Saying Sorry (Not Sorry) To Fashion’s Hate Couture

Can justice and reparation ever be truly served by the industry’s cancel culture?

Saying Sorry (Not Sorry) To Fashion’s Hate Couture

The world is no rose-tinted paradise. Monsters walk among us. Humanity is real and complex, and in 2019, debate surrounding cancel culture poses increasingly urgent questions: How can (repeat) offenders seek redemption, and do they deserve it at all? At what point does rehabilitation unjustly outweigh punishment or reparations to victims?

The rag trade produces everything from bike shorts to bucket hats and bigots, all of which can be deeply unappealing. Whether guilty of outright hate speech or micro-aggressions, these “deplorables” are especially conspicuous in an industry that tries to brand itself as progressive.

Social media gives the likes of Stefano Gabbana (guilty of vitriolic racism) and Gosha Rubchinskiy (guilty of sexually predatory behaviour) plenty of rope and turns the court of public opinion into their gleeful hangmen. As juicily entertaining as it may be, however, the digital reign of terror rarely serves up true justice.

If anything, it’s made us numb to the forced, insincere backpedalling post-scandal, and led us to give up on holding offenders to account. So we’re not that different from the traumatised French peasants of yore, except for our gluten-free diets and Invisalign, after all.

John Galliano was suspended from Dior in 2011 for his anti-Semitic insults and saying he loved Adolf Hitler.
(Photo credit MIGUEL MEDINA/AFP/Getty Images)

“I love Hitler. People like you would be dead today. Your mothers, your forefathers, would all be f***ing gassed, and f***ing dead”

With those words, videotaped during a drunken confrontation in a Parisian bar, John Galliano’s life imploded spectacularly in 2011. Christian Dior swiftly dismissed him, the French court charged him with hate speech and he ended up ostracised by all but a handful of close friends. He wisely decided to retreat from the public eye to sort out his substance abuse issues.

At the time, a career comeback of any sort was improbable. But rise from the proverbial dead Galliano did. Only three years later, he landed the post of creative director at Maison Margiela, where he remains critically adored.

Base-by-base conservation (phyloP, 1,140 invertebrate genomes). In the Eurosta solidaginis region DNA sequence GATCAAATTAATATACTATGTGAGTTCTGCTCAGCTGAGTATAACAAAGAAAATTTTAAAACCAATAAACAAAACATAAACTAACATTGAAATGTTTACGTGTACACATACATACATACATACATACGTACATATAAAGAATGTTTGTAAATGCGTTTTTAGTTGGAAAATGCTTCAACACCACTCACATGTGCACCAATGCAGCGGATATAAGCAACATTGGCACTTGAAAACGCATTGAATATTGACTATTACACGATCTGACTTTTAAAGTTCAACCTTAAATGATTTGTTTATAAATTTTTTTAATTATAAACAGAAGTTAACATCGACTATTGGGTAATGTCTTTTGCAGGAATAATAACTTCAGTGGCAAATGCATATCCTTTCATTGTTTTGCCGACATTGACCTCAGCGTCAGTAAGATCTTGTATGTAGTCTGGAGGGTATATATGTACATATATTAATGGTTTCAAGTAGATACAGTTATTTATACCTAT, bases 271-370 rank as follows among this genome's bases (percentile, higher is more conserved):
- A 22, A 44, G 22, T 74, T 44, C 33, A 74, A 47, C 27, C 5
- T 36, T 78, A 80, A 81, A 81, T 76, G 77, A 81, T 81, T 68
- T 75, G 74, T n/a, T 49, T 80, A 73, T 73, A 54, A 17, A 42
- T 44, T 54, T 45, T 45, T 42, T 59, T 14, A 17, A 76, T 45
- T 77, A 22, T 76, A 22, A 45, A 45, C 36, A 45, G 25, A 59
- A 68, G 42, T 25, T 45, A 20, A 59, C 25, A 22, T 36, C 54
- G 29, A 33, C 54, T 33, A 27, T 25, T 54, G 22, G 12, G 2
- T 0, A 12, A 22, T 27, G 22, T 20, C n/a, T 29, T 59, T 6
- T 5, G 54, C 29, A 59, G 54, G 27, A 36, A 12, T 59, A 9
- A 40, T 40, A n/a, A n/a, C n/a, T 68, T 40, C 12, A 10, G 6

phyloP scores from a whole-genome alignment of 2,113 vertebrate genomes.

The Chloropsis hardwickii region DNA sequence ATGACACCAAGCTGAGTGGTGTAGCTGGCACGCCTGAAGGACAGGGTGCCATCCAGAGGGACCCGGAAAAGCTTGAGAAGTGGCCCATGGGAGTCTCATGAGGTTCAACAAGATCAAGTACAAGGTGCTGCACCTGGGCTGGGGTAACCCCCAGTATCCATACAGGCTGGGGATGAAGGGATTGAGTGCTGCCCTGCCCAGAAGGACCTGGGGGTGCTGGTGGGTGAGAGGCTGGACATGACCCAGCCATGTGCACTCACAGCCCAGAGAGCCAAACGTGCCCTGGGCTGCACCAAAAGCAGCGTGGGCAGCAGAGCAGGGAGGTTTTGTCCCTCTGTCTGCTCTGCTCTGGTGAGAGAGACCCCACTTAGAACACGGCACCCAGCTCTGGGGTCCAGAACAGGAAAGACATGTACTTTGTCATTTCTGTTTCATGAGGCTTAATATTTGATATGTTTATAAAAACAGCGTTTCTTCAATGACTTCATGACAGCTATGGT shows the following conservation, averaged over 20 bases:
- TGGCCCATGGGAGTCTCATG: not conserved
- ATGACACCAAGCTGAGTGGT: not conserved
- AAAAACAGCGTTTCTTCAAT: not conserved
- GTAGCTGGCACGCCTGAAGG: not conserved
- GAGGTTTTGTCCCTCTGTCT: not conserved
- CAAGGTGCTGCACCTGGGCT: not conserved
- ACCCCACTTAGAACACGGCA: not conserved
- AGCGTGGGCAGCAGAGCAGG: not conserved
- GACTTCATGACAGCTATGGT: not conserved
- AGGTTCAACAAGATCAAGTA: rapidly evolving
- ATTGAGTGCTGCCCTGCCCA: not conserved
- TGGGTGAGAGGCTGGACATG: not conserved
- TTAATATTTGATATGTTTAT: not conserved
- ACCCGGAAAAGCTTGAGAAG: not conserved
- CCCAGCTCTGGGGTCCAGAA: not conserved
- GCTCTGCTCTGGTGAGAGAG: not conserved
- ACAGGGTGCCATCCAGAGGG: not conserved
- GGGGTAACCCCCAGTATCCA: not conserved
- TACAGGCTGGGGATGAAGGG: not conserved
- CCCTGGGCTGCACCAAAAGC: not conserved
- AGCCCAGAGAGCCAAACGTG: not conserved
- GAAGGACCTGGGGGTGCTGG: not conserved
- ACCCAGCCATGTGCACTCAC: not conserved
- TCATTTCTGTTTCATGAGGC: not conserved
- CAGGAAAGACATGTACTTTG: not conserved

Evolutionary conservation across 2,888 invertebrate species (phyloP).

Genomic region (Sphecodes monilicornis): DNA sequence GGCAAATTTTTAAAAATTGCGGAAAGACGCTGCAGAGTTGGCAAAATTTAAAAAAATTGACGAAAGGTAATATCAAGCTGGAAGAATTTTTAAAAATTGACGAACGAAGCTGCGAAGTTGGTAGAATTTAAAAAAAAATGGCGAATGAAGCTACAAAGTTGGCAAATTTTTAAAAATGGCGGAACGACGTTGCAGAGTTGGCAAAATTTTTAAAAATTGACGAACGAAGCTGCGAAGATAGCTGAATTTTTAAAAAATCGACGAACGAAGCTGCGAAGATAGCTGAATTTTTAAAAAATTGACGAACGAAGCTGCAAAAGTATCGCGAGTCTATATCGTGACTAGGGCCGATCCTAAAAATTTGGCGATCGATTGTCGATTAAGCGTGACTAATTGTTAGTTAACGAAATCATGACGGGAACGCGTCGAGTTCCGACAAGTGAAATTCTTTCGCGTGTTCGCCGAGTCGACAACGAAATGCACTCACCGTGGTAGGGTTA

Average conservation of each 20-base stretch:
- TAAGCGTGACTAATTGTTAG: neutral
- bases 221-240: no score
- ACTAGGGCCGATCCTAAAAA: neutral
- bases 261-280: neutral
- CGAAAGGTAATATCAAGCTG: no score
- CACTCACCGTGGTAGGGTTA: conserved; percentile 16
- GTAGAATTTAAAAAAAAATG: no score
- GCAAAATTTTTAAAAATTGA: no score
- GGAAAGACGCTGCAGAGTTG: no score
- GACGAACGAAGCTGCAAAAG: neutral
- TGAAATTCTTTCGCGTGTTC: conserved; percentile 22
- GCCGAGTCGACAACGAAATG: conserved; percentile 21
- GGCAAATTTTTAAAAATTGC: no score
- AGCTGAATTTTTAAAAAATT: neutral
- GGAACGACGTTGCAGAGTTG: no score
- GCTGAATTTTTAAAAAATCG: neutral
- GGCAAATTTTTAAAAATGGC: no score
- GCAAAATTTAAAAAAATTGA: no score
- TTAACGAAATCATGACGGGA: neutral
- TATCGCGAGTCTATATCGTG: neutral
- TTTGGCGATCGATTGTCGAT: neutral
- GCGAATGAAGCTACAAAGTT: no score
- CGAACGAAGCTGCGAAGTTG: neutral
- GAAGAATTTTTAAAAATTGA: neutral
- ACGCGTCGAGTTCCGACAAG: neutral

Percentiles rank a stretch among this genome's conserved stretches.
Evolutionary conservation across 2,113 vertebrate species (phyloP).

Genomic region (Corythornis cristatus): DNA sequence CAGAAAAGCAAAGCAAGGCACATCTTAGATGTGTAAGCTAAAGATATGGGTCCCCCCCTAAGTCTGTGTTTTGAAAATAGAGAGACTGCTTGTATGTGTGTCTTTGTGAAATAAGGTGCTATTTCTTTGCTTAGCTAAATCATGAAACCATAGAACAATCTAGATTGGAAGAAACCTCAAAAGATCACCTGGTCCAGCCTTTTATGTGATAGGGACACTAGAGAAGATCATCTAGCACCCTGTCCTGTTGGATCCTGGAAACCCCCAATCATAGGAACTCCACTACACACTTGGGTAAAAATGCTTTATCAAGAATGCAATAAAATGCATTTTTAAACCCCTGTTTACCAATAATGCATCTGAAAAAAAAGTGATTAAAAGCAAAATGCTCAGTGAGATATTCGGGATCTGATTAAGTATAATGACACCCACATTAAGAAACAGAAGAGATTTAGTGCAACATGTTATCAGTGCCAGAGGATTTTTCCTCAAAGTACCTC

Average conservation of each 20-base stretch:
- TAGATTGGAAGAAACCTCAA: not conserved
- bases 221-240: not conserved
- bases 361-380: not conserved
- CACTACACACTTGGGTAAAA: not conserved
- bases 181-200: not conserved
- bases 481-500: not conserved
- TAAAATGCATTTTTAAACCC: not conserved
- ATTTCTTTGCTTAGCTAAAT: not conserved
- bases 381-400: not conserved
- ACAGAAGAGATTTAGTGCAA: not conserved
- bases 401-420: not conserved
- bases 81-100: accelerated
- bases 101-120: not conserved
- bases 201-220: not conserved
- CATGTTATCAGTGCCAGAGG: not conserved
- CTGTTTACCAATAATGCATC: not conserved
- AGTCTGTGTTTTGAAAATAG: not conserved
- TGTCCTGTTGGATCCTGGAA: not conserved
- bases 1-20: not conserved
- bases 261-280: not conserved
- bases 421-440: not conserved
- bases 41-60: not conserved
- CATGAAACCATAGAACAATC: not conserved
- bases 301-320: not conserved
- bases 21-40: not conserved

Galliano’s singular redemption arc stands out in several ways. Firstly, hate speech is a prosecutable offence in France that is frequently, if not always, policed. It’s a rarity, even in the developed world, that everyone’s right to dignity is enshrined in law regardless of one’s opinions on sexism, racism and others.

Dolce & Gabbana learnt just how much a fashion label has to pay for racial insensitivity, with its 2018 ad, which featured a Chinese woman struggling to eat spaghetti with chopsticks. In the absence of legal proceedings, celebrities, retail partners and consumers became moral arbiters.

Meanwhile, the media measured the severity of Stefano Gabbana’s misdeeds against sales figures. With Chinese shoppers accounting for at least a third of luxury sales and two-thirds of the industry’s growth, any controversy or absence can adversely affect revenue. But as decreases in revenue substituted for criminal charges, any hint of a rebound signalled that, just maybe, the offence hadn’t been so bad after all. Business has seemingly returned to normal since the duo issued a video apology. The case of D&G confirms the adage: Hate is not ok in fashion — until the backlash dies down a season or two later. 

“Hate” goes beyond racism, sexism or other discriminatory thought

There’s a common denominator between soliciting nude photos from minors on Instagram under the guise of casting (yes, you, Rubchinskiy) and mocking second-language speakers (Chip Wilson thought it was “funny” watching the Japanese trying to pronounce “Lululemon”).